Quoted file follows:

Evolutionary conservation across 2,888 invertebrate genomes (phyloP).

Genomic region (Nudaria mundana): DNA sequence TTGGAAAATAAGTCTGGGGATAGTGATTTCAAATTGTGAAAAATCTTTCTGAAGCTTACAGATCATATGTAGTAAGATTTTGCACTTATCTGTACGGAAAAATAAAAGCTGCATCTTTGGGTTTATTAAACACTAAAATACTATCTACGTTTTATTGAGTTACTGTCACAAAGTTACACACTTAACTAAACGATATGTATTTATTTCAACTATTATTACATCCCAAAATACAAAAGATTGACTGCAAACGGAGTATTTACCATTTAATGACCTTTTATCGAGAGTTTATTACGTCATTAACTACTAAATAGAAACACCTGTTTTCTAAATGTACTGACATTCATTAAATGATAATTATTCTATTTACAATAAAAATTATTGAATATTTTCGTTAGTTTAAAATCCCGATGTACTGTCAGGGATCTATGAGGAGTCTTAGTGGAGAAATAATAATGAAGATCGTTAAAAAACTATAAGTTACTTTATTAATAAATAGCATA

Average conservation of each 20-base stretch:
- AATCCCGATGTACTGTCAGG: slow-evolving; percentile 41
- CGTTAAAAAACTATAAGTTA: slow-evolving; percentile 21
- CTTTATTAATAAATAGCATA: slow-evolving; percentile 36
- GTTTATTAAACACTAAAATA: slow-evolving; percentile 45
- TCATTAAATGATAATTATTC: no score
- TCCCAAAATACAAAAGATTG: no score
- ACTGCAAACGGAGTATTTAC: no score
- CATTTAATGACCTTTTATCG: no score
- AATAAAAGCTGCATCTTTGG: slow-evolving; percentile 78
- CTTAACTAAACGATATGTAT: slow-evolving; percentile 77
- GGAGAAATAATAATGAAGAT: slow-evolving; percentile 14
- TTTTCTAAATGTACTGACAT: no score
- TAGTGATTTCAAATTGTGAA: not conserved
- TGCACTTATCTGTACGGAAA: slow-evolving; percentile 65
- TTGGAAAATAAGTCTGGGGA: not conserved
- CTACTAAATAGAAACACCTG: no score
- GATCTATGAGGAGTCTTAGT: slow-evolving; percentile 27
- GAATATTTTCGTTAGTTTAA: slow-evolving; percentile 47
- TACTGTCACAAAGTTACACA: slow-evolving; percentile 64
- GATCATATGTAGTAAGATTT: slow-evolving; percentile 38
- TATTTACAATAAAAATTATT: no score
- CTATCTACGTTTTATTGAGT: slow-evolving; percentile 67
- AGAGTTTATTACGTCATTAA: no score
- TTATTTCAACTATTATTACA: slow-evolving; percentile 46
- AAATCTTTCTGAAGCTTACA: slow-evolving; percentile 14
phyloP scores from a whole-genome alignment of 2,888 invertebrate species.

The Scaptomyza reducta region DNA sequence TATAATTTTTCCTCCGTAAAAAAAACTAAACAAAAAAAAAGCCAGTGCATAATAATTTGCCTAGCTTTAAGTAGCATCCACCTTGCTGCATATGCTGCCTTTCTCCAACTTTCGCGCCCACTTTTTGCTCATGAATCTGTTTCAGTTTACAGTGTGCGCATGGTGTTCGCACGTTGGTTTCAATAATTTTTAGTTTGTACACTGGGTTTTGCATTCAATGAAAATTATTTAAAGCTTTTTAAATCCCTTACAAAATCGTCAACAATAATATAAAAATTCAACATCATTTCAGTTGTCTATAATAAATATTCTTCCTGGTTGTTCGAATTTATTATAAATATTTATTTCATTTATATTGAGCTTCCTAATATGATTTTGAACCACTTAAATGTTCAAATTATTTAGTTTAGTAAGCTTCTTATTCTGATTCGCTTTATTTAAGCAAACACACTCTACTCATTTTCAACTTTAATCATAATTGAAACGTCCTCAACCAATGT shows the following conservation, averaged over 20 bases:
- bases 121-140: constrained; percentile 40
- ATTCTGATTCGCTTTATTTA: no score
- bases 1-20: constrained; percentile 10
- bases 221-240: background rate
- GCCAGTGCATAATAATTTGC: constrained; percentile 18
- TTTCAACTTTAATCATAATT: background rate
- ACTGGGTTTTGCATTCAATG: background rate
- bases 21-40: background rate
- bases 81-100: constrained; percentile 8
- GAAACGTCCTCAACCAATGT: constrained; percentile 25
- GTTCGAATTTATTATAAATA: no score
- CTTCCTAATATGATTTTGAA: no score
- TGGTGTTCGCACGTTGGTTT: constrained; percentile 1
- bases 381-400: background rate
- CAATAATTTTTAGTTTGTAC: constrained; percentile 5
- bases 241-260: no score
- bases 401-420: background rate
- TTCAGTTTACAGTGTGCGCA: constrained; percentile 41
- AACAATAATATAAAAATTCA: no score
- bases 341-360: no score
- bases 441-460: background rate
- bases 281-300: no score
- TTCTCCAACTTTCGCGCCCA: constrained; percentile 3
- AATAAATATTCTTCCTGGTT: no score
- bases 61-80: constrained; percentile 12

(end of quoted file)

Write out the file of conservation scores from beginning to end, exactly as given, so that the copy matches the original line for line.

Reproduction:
Evolutionary conservation across 2,888 invertebrate genomes (phyloP).

Genomic region (Nudaria mundana): DNA sequence TTGGAAAATAAGTCTGGGGATAGTGATTTCAAATTGTGAAAAATCTTTCTGAAGCTTACAGATCATATGTAGTAAGATTTTGCACTTATCTGTACGGAAAAATAAAAGCTGCATCTTTGGGTTTATTAAACACTAAAATACTATCTACGTTTTATTGAGTTACTGTCACAAAGTTACACACTTAACTAAACGATATGTATTTATTTCAACTATTATTACATCCCAAAATACAAAAGATTGACTGCAAACGGAGTATTTACCATTTAATGACCTTTTATCGAGAGTTTATTACGTCATTAACTACTAAATAGAAACACCTGTTTTCTAAATGTACTGACATTCATTAAATGATAATTATTCTATTTACAATAAAAATTATTGAATATTTTCGTTAGTTTAAAATCCCGATGTACTGTCAGGGATCTATGAGGAGTCTTAGTGGAGAAATAATAATGAAGATCGTTAAAAAACTATAAGTTACTTTATTAATAAATAGCATA

Average conservation of each 20-base stretch:
- AATCCCGATGTACTGTCAGG: slow-evolving; percentile 41
- CGTTAAAAAACTATAAGTTA: slow-evolving; percentile 21
- CTTTATTAATAAATAGCATA: slow-evolving; percentile 36
- GTTTATTAAACACTAAAATA: slow-evolving; percentile 45
- TCATTAAATGATAATTATTC: no score
- TCCCAAAATACAAAAGATTG: no score
- ACTGCAAACGGAGTATTTAC: no score
- CATTTAATGACCTTTTATCG: no score
- AATAAAAGCTGCATCTTTGG: slow-evolving; percentile 78
- CTTAACTAAACGATATGTAT: slow-evolving; percentile 77
- GGAGAAATAATAATGAAGAT: slow-evolving; percentile 14
- TTTTCTAAATGTACTGACAT: no score
- TAGTGATTTCAAATTGTGAA: not conserved
- TGCACTTATCTGTACGGAAA: slow-evolving; percentile 65
- TTGGAAAATAAGTCTGGGGA: not conserved
- CTACTAAATAGAAACACCTG: no score
- GATCTATGAGGAGTCTTAGT: slow-evolving; percentile 27
- GAATATTTTCGTTAGTTTAA: slow-evolving; percentile 47
- TACTGTCACAAAGTTACACA: slow-evolving; percentile 64
- GATCATATGTAGTAAGATTT: slow-evolving; percentile 38
- TATTTACAATAAAAATTATT: no score
- CTATCTACGTTTTATTGAGT: slow-evolving; percentile 67
- AGAGTTTATTACGTCATTAA: no score
- TTATTTCAACTATTATTACA: slow-evolving; percentile 46
- AAATCTTTCTGAAGCTTACA: slow-evolving; percentile 14
phyloP scores from a whole-genome alignment of 2,888 invertebrate species.

The Scaptomyza reducta region DNA sequence TATAATTTTTCCTCCGTAAAAAAAACTAAACAAAAAAAAAGCCAGTGCATAATAATTTGCCTAGCTTTAAGTAGCATCCACCTTGCTGCATATGCTGCCTTTCTCCAACTTTCGCGCCCACTTTTTGCTCATGAATCTGTTTCAGTTTACAGTGTGCGCATGGTGTTCGCACGTTGGTTTCAATAATTTTTAGTTTGTACACTGGGTTTTGCATTCAATGAAAATTATTTAAAGCTTTTTAAATCCCTTACAAAATCGTCAACAATAATATAAAAATTCAACATCATTTCAGTTGTCTATAATAAATATTCTTCCTGGTTGTTCGAATTTATTATAAATATTTATTTCATTTATATTGAGCTTCCTAATATGATTTTGAACCACTTAAATGTTCAAATTATTTAGTTTAGTAAGCTTCTTATTCTGATTCGCTTTATTTAAGCAAACACACTCTACTCATTTTCAACTTTAATCATAATTGAAACGTCCTCAACCAATGT shows the following conservation, averaged over 20 bases:
- bases 121-140: constrained; percentile 40
- ATTCTGATTCGCTTTATTTA: no score
- bases 1-20: constrained; percentile 10
- bases 221-240: background rate
- GCCAGTGCATAATAATTTGC: constrained; percentile 18
- TTTCAACTTTAATCATAATT: background rate
- ACTGGGTTTTGCATTCAATG: background rate
- bases 21-40: background rate
- bases 81-100: constrained; percentile 8
- GAAACGTCCTCAACCAATGT: constrained; percentile 25
- GTTCGAATTTATTATAAATA: no score
- CTTCCTAATATGATTTTGAA: no score
- TGGTGTTCGCACGTTGGTTT: constrained; percentile 1
- bases 381-400: background rate
- CAATAATTTTTAGTTTGTAC: constrained; percentile 5
- bases 241-260: no score
- bases 401-420: background rate
- TTCAGTTTACAGTGTGCGCA: constrained; percentile 41
- AACAATAATATAAAAATTCA: no score
- bases 341-360: no score
- bases 441-460: background rate
- bases 281-300: no score
- TTCTCCAACTTTCGCGCCCA: constrained; percentile 3
- AATAAATATTCTTCCTGGTT: no score
- bases 61-80: constrained; percentile 12